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NBA's best might surprise you

Time for the Portland Tribune's annual NBA post-regular season awards, presented by a number of sponsors who wish to remain anonymous so as not to be publicly identified as endorsing my picks.

To wit:

  • MVP

    I'm listing only two names: Kevin Durant and LeBron James. Both have had MVP-like seasons. James has won four of the past five seasons. Durant has never won. He carried Oklahoma City with Russell Westbrook missing nearly half the regular season.

    I'm giving it to Durant, and I'm guessing the majority of the league's voters will, too.

    Coach

    Plenty of good candidates, including San Antonio's Gregg Popovich (they could just retire the award in his name), Toronto Dwane Casey, Indiana's Frank Vogel and the L.A. Clippers' Doc Rivers.

    I narrow it to three: Phoenix's Jeff Hornacek, Portland's Terry Stotts, Charlotte's Steve Clifford. All have done standout jobs with good but not great talent. Any of them would be a good selection.

    I'm taking Hornacek, who in his first season kept the Suns in the playoff picture despite losing his second-best player, Eric Bledsoe, for nearly half the season. Before the season, I picked the Suns to win 21 games and, with the preseason trade of center Martin Gortat, accused them of tanking for the draft. My bad.

    Rookie

    Perhaps the weakest season for first-year players ever. Only three rookies have done anything significant, all guards -- Philadelphia's Michael Carter-Williams, Orlando's Victor Oladipo and Utah's Trey Burke. Playing for three of the NBA's lousiest teams, each has had his moments.

    Carter-Williams, who leads rookies in scoring, rebounds, assists and steals, gets the nod here.

    Defensive player

    Always a tough call because so much of NBA defense is about team play. Blocked shots and steals matter, but only so much. The Clippers' Chris Paul leads the league in steals, but I wouldn't consider him a great defender. New Orleans' Anthony Davis leads in blocks, and I think he is becoming one.

    On my short list: Indiana's Paul George and Roy Hibbert, Oklahoma City's Serge Ibaka, Houston's Patrick Beverley and the Clippers' DeAndre Jordan.

    My winner is Chicago's Joakim Noah, who works harder at the defensive end than just about anybody and understands the team concept completely.

    Most improved

    Another difficult award to pick. I try to eliminate second-year players, since the biggest jump in an NBA player's career is so often between his first and second seasons.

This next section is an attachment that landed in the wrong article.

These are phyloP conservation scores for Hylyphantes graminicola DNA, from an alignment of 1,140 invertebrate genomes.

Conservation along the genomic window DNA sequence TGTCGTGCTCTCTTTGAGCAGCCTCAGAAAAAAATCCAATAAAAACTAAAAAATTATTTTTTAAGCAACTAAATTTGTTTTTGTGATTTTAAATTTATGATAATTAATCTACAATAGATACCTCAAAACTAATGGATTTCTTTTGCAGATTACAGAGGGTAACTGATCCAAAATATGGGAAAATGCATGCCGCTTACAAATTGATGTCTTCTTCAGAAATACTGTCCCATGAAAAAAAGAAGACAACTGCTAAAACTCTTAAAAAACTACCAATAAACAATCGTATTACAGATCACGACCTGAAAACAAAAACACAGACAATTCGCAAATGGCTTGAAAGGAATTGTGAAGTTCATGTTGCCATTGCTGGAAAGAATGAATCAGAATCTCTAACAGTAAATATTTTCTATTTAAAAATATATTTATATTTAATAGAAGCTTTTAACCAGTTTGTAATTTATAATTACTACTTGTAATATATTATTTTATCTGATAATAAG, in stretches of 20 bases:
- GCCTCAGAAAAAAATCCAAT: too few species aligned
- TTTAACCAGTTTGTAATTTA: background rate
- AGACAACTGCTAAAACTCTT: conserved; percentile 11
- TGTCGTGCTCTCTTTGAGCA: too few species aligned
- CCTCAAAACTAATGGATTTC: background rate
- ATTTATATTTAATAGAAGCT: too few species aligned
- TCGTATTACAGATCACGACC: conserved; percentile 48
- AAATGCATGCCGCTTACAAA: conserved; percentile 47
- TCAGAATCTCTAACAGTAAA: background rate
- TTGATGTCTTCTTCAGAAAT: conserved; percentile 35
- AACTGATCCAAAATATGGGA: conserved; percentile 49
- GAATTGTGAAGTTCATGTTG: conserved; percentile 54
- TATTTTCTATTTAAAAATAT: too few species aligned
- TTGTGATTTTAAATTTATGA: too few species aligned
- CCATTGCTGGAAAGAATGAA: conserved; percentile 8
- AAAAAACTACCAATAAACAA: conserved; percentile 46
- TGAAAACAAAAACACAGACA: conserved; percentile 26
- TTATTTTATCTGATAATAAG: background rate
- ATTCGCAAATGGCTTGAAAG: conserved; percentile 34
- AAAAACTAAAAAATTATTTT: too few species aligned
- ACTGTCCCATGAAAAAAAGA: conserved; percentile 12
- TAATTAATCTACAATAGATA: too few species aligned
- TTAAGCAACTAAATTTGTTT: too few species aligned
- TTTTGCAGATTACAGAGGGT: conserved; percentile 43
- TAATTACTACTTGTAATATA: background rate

You can make a very solid case for four candidates: point guards Isaiah Thomas of Sacramento and Goran Dragic of Phoenix and centers Robin Lopez of Portland and Al Jefferson of Charlotte.

    Thomas increased his averages from 13.9 points and 4.0 assists a year ago to 20.6 points and 6.3 assists this season.

    Dragic went from 14.7 points and 7.4 assists last season to 20.4 points and 5.9 assists in 2013-14, and dramatically improved his shooting stats -- from .443 from the field and .319 from 3-point range last season to .506 and .415 this season.

    Lopez is actually down in scoring (11.3 with New Orleans last season to 11.0), but has improved his rebounding (8.5 from 5.6) and blocks (1.74 from 1.56). His contributions to Portland's success this season, of course, go beyond numbers.

    I'm going to go with Jefferson, who has gone from 17.8 points and 9.2 rebounds in 2012-13 to 21.9 points and 10.7 rebounds, while increasing his shooting percentage (from .494 to .509) and getting a woebegone franchise to the playoffs.

    Sixth man

    While old hands Ray Allen of Miami and Manu Ginobili of San Antonio and young bucks Reggie Jackson of Oklahoma City and Tyreke Evans of New Orleans have had nice seasons, the nod here goes to old friend Jamal Crawford of the Clippers, still rolling along in his 14th NBA season. He is averaging 18.5 points, shooting well (.418 from the field, .365 from 3-point range, .860 from the line) and helping make the Clippers a bonafide championship contender.

  • All-NBA (each team chosen with three frontcourt and two backcourt players)

    First team: Kevin Durant, Oklahoma City; Kevin Love, Minnesota; LeBron James, Miami; Stephen Curry, Golden State; Chris Paul, L.A. Clippers.

    Second team: LaMarcus Aldridge, Portland; Blake Griffin, L.A. Clippers; Paul George, Indiana; James Harden, Houston; Goran Dragic, Phoenix.

    Third team: Al Jefferson, Charlotte; Carmelo Anthony, New York; Anthony Davis, New Orleans; Damian Lillard, Portland; DeMar DeRozan, Toronto.

  • Note to Blazer fans: The decision on the final second-team guard berth comes down to Dragic and Lillard. ESPN's player efficiency (PER) and wins attributable to the player (WAR) ratings argue strongly on Dragic's behalf.

    The WAR top five: Durant 17.36, James 17.27, Curry 14.18, Love 13.51 and Paul 13.22. Among the Blazers: Aldridge is eighth (11.59), Lillard 27th (8.80) and Lopez 30th (8.31) Dragic is 18th (9.53).

    The PER top five: Durant 30.2, James 29.45, Love 27.2, Davis 26.55 and Sacramento's DeMarcus Cousins (26.2). Dragic is 20th (21.5) and Lillard 52nd overall and 12th among guards (18.65). Aldridge, incidentally, is the top Blazer at No. 19 (21.9).

    Dragic's shooting stats are far superior to those of Lillard, who is firing at a .423 clip from the field and .391 from 3-point range while averaging 20.4 points and 5.6 assists.

    I think, too, that voters will resist having a pair of Blazers on the second team and considered two of the top 10 players in the game. Aldridge will make it, but I don't think Lillard will.

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    Twitter: @kerryeggers